Asked what Billman and McCuistion did for EMSI, McKinney said they performed "overall basic planning strategy for the company." The Big Reorganization
Spinoffs and reorganizations were a way of life at the EPIC companies, former employes remember. But the granddaddy of them all was the one that took place the night of Feb. 28.
"It was a division of assets . . . chopping the company into two pieces," McCuistion said. He added that the companies Billman removed from EPIC consisted of two companies of value -- Cavalier Oil and District-Realty Title -- "and a bunch of diddly stuff."
McCuistion said that several times since 1978 Billman had expressed interest in selling the company, but that McCuistion talked him out of it. Billman had been saying he wanted to get into something new. "He wanted to have more time to himself," McCuistion said.
McCuistion added that he and Billman had some differences about where the company ought to be headed. For example, McCuistion said he hoped to transform Community into a national savings and loan, something Billman was not interested in doing.
And Billman had promised the other executives equity, and he wanted to deliver on that promise.
Some former EPIC officials saw other motives. One cited people inside EPIC saying, "Tom's cashing out. He's taking all the money out he can."
Whatever the motives, by all accounts the maneuver was very complex, and perhaps only Billman understood it. McCuistion said that the agreement filled two "gigantic thick" volumes. McCuistion said in a deposition in the Harnett case that he was "not sure of all the details specifically."
Another current top EPIC official who now owns part of Epicenter said, "It's not an easy transition to understand. I'm not sure I understand it."
One former employe who read a summary of the breakup agreement said it was "incredibly complex."
It started with the creation of a holding company, Epicenter, which was added atop EPIC Holdings.
Then, through a complex exchange, McCuistion got 40 percent of Epicenter, and Billman got a block of companies that had belonged to EPIC Holdings (see chart).
The remaining 60 percent of Epicenter went into a stock option plan allowing other top EPIC executives to buy in.
McCuistion summed up Billman's message to the senior executives as: "You guys can have the future. I'll take the present."
The remaining top EPIC officials appeared to be content with the new arrangement. Internal EPIC documents show that by late July, 12 of them had joined McCuistion in Epicenter by exercising options to acquire its shares.
"For a lot of us, this was going to be our future retirement," said one.
McCuistion and several of these executives described the transaction as a leveraged buyout, meaning, they said, that they bought their Epicenter stock by using the stock as collateral for a loan. Indirect Control Was Kept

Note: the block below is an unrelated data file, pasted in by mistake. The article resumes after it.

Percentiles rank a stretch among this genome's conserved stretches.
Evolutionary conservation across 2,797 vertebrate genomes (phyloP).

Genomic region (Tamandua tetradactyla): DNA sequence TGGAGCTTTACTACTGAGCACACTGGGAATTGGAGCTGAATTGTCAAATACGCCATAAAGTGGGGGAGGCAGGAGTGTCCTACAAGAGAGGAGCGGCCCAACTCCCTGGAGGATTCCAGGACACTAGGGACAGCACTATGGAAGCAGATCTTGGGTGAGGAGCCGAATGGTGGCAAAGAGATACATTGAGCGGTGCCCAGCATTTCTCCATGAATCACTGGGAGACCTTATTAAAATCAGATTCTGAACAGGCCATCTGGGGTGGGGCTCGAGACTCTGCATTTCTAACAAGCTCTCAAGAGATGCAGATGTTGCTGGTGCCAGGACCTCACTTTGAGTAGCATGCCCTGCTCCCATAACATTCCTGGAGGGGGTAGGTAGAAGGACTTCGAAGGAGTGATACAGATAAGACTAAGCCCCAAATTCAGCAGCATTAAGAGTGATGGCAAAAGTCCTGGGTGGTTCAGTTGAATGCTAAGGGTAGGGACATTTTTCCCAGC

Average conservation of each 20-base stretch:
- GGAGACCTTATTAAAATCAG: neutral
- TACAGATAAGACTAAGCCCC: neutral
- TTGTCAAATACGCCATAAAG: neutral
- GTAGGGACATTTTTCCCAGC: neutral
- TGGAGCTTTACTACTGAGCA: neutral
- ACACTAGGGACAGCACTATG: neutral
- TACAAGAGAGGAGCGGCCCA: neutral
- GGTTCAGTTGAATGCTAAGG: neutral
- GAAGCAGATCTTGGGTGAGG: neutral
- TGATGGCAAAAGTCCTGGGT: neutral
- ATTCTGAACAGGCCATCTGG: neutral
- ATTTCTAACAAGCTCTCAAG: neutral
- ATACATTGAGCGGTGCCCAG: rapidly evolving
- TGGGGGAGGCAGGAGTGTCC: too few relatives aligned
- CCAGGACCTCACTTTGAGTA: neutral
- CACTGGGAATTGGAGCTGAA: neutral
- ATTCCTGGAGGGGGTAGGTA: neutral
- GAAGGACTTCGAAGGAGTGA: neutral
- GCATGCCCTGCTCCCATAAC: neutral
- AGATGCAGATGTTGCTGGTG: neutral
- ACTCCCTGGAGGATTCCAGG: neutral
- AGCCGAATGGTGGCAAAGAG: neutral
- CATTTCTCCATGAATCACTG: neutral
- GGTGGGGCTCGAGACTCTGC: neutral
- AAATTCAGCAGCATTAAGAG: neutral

According to McCuistion and others, the buyout money came from a $5.75 million loan from Merrill Natural Resources, one of the oil companies Billman took into Crysopt.
McCuistion said the loan balance is now down to between $3.5 million and $4.2 million. Because the loan is secured by the Epicenter stock, in the event of a default Billman could again take control of that parent company, McCuistion said.
Former EPIC officials say that, at least in the first months after the reorganization, Billman retained indirect control of Epicenter. "If it came down to a vote, he would have been able to maintain control," said one.
Some ex-EPIC officials said it was in character for Billman to retain some control, because, they said, he tended to dominate EPIC's senior executives.
"The attitude was, 'Whatever you say, Tom, is wonderful,' " said another former official. In particular, McCuistion was "almost mesmerized by Billman" and became "visibly subservient, very demure" in Billman's presence, he said. "I've never seen anything like it."
McCuistion said he is not mesmerized by Billman, but "Tom's a very forceful and strong individual."
Billman remained on the scene at EPIC's offices at the Skyline complex. He said in a June 6 deposition in the Harnett case that he continued as an officer and director of Epicenter and a number of the subsidiaries. An internal company document dated July 31 described him as "chairman of the board emeritus" of Epicenter. The document listed no active chairman.
Billman's deposition said he retained check-signing authority for several EPIC companies, and sources said he frequently attended important EPIC Holdings meetings.
But by midsummer, sources said, Billman had resigned most of his EPIC posts.
Federal auditors who examined Community this summer concluded that a major problem in its application for federal insurance was the "indirect control" Billman exercised over it. These audits provide a detailed accounting of the extent of Billman's compensation from the EPIC empire.
During the state's efforts to have Community placed in conservatorship, Frederick L. Dewberry, Maryland's secretary of licensing and regulation, told a Montgomery County court that the auditors objected to Community's many transactions "with Crysopt or other companies owned by Billman."